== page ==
From its inception in 2006, the AJC Decatur Book Festival set out to be a festival for everyone, including the very youngest readers. In fact, each festival includes books, authors, activities and a special area designated for young book lovers.
“We decided at the start that the festival has to have great children’s programming,” recalled Terra McVoy, the festival’s director of programming. “Decatur is such a child-friendly city. It has great schools that are very much pro-reading. There are many children’s authors and bookstores such as Little Shop of Stories that cater to children.
“One of the festival’s goals is to encourage literacy and a love of reading. What better way than to start with preschool children?” McVoy asked.
The Children’s Stage each year has been an extremely popular festival site with hundreds of children and their parents packing the area. “The children’s stage has just grown bigger and bigger,” McVoy said.
Previously on the lawn of a church, the children’s stage this year “is moving out of the glaring sun into more bucolic settings,” according to the festival website. “You’ll find the children’s stage on the west side of Clairemont Avenue, in the dappled shade of one of Decatur’s prettiest green spaces, just south of the Marriott Courtyard.” The site promises plenty of chairs, but also invites families to consider bringing blankets and picnics.
Even before the festival officially starts on Friday evening, it visits city of Decatur schools during the day on Friday, giving youngsters a chance to meet and interact with authors. “The youngest children may not understand that books start with an author, but they recognize that this is a person connected to a book they love and they are thrilled. For the ones old enough to understand how an author creates a book, meeting a children’s book author is like meeting a rock star,” McVoy said.
In at least one instance children were excited to meet a person connected with their favorite books even though the person wasn’t the author. “We had an editor of the Harry Potter books at the festival and the kids enjoyed playing ‘stump the editor’—asking questions to see if they could come up with one the editor couldn’t answer.” One presentation featured an illustrator who had the audience participate in a “draw-off.”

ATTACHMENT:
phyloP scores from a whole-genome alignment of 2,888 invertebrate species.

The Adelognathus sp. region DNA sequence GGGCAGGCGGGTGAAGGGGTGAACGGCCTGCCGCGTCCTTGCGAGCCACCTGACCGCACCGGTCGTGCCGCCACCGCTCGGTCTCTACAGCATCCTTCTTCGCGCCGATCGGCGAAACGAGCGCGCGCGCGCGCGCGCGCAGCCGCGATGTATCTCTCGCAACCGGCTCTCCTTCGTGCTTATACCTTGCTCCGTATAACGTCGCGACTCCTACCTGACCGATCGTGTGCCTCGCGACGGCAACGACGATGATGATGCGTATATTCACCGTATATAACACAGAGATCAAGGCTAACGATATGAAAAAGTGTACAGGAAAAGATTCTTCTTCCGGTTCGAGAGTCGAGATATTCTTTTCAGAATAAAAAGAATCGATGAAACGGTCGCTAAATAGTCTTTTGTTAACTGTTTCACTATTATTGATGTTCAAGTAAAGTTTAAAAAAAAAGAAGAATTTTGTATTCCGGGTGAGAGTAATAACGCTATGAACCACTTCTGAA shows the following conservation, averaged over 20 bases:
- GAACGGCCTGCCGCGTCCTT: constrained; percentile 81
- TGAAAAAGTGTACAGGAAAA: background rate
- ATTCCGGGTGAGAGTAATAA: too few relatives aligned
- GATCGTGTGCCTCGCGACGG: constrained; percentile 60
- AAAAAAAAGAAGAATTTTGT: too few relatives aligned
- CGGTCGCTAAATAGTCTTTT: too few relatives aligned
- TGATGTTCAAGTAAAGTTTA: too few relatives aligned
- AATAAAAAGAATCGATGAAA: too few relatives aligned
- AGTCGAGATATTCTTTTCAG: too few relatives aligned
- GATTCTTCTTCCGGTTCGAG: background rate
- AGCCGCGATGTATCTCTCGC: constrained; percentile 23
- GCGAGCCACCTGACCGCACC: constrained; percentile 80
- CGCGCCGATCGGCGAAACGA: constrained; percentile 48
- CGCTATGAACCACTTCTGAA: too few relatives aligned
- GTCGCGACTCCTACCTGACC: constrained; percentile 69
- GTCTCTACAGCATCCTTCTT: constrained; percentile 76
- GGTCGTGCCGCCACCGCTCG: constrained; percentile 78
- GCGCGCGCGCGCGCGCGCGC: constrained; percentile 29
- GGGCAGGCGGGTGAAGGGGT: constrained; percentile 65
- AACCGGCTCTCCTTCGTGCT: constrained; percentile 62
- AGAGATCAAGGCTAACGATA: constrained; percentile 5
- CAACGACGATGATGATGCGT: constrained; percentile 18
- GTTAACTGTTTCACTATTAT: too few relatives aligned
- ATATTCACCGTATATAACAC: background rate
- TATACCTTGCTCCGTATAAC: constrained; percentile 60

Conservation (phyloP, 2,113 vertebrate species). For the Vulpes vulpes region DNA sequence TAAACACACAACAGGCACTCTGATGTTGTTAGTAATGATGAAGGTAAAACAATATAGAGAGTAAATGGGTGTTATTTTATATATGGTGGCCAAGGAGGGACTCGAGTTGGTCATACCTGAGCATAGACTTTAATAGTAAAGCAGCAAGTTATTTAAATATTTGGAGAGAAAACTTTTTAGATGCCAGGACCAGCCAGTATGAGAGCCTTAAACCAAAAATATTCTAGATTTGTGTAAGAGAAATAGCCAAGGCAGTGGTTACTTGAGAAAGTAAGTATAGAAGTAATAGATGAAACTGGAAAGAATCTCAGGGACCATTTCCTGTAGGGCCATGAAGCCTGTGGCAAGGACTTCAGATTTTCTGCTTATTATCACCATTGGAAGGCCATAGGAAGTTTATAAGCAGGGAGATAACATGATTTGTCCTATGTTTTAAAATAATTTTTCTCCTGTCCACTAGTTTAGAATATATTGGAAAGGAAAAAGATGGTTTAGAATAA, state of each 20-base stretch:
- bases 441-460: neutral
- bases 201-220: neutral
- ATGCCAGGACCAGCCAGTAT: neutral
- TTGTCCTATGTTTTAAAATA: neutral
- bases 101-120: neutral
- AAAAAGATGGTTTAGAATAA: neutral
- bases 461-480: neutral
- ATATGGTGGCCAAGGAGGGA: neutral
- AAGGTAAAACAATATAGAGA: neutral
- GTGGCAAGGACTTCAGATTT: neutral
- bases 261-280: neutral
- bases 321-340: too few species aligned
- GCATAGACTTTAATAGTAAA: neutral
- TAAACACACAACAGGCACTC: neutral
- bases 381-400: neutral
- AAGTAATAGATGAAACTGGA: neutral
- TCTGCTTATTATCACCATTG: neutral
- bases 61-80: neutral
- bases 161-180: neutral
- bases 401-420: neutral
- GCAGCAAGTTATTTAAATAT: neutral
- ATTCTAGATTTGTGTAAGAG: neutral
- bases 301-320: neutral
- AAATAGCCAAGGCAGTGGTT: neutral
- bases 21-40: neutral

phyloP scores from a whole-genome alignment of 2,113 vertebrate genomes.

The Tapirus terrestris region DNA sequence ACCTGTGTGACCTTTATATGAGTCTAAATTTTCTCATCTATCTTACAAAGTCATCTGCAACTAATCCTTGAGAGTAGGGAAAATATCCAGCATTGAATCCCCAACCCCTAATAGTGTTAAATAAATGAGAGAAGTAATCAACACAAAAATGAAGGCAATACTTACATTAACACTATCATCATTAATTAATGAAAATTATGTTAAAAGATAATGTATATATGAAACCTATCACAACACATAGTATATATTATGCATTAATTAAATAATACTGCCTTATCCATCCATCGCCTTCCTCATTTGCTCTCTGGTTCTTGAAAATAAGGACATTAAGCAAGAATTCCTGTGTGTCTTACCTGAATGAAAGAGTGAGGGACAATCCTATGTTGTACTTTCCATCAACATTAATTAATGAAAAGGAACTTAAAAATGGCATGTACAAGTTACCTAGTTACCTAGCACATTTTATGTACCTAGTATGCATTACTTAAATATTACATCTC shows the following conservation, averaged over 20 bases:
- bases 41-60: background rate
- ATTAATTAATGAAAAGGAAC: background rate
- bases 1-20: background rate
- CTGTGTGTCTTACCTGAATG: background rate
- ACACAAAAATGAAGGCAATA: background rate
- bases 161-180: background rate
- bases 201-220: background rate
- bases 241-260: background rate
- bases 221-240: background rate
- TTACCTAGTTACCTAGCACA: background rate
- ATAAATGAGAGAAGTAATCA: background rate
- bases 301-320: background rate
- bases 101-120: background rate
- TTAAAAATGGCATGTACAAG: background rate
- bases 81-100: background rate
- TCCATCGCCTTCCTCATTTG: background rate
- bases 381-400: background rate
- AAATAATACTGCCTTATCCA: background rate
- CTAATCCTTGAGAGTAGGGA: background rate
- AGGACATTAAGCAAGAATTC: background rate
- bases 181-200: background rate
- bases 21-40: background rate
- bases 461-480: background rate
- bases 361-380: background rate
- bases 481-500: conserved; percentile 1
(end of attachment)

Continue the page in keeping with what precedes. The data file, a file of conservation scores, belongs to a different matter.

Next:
In addition to meeting people connected with books they’ve read, children are introduced to books that they hadn’t heard of. “When children have fun at a presentation, they can’t wait to read the book. Sometimes they find a new favorite author,” McVoy said.
Decatur is known for its free-form parades that include lots of children, so it was natural that a children’s parade be incorporated into the book festival. It succeeded far beyond the organizers’ expectations. “We looked up and the line of children stretched on for blocks and blocks. There must have been more than 1,000 of them,” McVoy said. The solution was two parades. Now there’s one on Saturday and another on Sunday.
The festival traditionally starts with a keynote speaker—a widely known author who opens the event with a Friday evening presentation. New this year is a “kidnote” presenter, who will open the festival for children. Jose-Luis Orozco, author of Rin Rin Rin, Do Re Me, will be in Agnes Scott College’s Presser Hall at 4 p.m. with an interactive presentation in Spanish and English that will include dancing and music. “How cool would it be to know how to sing an old favorite like The Itsy-Bitsy Spider in two languages?” notes the festival website.
The activities for children are essentially all interactive. Children don’t just watch and listen, they are part of the action—“and they just love that,” McVoy said.
No child is too young to be part of the festival. Parents are encouraged to bring even infants. “Studies show that the No. 1 thing parents can do for children to help them be successful in life is read to them from ages 0 through 5,” McVoy said.
The festival run Aug. 31 - Sept. 2.